A number of immune/inflammatory components have been implicated in the pathogenicity of neurodegenerative diseases of the central nervous system, such as Alzheimer's disease. Alpha-2-macroglobulin (a2M) occurs as an acute-phase protein in the rat and in the human brain, and it has been implicated in Alzheimer's disease. It can covalently react with, and be "activated" by, a monoamine-neurotransmitter. The activated form, but not the unmodified form, of ttjM blocks: (1) the survival and neunte outgrowth of the central and sensory neurons, (2) the choline acetyltransferase activity of the basal forebrain neurons, (3) the development of hippocampal long-term potentiation, as well as (4) the dopaminergic system of the caudate putamen nuclei. However, similarly activated a,M can stimulate the neurite outgrowth of embryonic central neurons and the regeneration of lesioned sciatic nerve in adult rats instead. Their mechanism of inhibition and stimulation were studied. Our data showed that activated a2M and a\M dose-dependently affect neuronal functions by respectively blocking and stimulating autophosphorylation of neurotrophin receptors (trkA and IrkB), activation of intracellular signaling molecules, and gene expressions. We conclude that a,M and oM may function as specific neuroregulatory molecules in the rat nervous system, and the activated form of "2M may contribute to Alzheimer's disease if it accumulates in the brain. (NIH Grant NS-30698).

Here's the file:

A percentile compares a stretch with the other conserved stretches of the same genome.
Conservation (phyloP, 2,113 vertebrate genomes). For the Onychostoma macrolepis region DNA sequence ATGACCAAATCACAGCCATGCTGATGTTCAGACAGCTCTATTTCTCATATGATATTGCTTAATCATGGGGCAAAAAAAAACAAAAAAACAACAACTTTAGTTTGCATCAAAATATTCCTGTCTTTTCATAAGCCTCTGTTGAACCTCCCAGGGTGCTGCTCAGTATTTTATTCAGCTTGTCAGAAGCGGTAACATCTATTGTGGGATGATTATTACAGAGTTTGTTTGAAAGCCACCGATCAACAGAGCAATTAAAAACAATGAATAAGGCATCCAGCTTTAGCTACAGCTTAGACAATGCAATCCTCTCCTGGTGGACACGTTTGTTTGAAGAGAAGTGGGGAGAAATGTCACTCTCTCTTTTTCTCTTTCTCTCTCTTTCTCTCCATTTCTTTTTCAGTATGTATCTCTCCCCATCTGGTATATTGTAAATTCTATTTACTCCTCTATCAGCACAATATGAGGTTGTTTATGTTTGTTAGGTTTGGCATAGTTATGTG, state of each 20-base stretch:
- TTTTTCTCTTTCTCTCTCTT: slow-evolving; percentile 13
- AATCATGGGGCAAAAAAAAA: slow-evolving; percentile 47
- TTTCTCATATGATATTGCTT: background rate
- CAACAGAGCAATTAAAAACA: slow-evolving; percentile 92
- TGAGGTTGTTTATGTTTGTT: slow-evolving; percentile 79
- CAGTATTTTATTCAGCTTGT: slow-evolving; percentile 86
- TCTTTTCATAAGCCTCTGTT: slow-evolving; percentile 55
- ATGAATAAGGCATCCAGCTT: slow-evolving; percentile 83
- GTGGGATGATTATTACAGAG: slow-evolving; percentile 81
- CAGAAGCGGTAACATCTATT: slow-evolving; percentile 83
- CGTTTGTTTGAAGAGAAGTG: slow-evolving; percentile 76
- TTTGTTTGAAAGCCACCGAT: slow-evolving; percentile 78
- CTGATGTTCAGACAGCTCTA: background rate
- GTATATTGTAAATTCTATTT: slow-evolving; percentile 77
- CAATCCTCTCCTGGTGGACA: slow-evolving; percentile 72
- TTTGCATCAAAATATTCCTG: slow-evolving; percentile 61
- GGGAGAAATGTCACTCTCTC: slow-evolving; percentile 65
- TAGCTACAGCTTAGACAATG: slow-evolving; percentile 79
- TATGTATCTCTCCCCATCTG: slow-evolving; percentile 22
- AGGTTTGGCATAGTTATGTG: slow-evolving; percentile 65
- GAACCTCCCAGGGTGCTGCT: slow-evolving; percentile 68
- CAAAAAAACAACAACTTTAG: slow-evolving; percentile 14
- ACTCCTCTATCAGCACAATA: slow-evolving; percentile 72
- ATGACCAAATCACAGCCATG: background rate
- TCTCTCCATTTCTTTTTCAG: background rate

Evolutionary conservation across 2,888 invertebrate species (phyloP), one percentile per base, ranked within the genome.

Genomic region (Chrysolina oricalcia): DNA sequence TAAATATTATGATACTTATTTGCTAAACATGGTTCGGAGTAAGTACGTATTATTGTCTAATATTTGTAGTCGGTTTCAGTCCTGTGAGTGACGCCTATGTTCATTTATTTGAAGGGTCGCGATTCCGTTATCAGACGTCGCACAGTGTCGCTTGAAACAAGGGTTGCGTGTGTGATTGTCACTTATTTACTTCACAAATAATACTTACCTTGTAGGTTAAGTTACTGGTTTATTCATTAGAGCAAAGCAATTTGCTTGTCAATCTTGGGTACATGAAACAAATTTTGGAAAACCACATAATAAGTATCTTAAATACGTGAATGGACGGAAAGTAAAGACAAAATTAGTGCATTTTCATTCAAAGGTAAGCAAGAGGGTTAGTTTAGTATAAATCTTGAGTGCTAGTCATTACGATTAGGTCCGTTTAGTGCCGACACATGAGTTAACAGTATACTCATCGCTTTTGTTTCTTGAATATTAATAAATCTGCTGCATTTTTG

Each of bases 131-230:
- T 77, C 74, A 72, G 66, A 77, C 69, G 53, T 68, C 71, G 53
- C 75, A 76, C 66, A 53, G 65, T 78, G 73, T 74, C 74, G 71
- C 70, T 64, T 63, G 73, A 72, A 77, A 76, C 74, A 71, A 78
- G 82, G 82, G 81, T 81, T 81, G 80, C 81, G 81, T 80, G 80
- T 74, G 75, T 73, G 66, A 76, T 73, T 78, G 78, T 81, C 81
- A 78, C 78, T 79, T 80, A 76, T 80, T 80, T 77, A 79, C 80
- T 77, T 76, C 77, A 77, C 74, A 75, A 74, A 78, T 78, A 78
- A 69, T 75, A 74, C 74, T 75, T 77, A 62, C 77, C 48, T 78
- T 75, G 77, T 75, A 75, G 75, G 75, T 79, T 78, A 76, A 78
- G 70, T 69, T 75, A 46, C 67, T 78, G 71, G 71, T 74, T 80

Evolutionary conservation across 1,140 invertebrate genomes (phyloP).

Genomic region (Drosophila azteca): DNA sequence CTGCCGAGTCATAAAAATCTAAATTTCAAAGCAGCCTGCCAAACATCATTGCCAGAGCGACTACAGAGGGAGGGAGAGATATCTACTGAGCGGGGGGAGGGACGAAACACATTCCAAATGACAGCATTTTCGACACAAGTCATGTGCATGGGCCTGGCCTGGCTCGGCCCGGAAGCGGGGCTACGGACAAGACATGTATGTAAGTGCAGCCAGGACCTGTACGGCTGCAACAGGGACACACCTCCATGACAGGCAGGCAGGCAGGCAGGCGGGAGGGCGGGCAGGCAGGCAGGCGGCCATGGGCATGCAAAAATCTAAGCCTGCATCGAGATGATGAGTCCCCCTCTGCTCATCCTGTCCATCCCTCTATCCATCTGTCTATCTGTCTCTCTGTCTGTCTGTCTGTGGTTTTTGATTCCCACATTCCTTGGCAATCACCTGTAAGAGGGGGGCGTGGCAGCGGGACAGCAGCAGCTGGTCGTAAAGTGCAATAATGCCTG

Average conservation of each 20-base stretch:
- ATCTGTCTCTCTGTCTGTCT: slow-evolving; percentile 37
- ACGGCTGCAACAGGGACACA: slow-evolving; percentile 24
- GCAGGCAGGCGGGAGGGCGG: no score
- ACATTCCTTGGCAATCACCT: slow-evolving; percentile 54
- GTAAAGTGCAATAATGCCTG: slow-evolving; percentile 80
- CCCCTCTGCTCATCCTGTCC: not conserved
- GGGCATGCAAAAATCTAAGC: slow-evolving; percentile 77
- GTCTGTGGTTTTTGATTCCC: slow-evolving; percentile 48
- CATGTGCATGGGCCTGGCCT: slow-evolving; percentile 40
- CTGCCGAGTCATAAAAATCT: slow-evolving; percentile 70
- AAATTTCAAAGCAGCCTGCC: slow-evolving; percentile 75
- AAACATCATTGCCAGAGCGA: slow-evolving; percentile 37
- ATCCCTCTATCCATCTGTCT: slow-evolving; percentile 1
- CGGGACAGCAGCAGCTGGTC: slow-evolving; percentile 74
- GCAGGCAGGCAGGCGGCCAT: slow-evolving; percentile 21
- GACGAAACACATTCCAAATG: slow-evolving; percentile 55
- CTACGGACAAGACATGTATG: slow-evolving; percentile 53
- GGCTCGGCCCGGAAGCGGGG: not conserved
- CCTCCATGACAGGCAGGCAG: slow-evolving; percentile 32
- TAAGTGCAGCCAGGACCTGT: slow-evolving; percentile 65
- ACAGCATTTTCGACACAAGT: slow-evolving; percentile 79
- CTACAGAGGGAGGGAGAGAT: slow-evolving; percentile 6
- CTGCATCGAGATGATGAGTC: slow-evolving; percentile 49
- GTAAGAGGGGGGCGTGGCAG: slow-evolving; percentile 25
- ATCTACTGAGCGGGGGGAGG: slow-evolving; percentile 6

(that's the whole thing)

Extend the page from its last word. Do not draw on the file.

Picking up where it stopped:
|Original language||English (US)|
|State||Published - Dec 1 1997|
ASJC Scopus subject areas
- Molecular Biology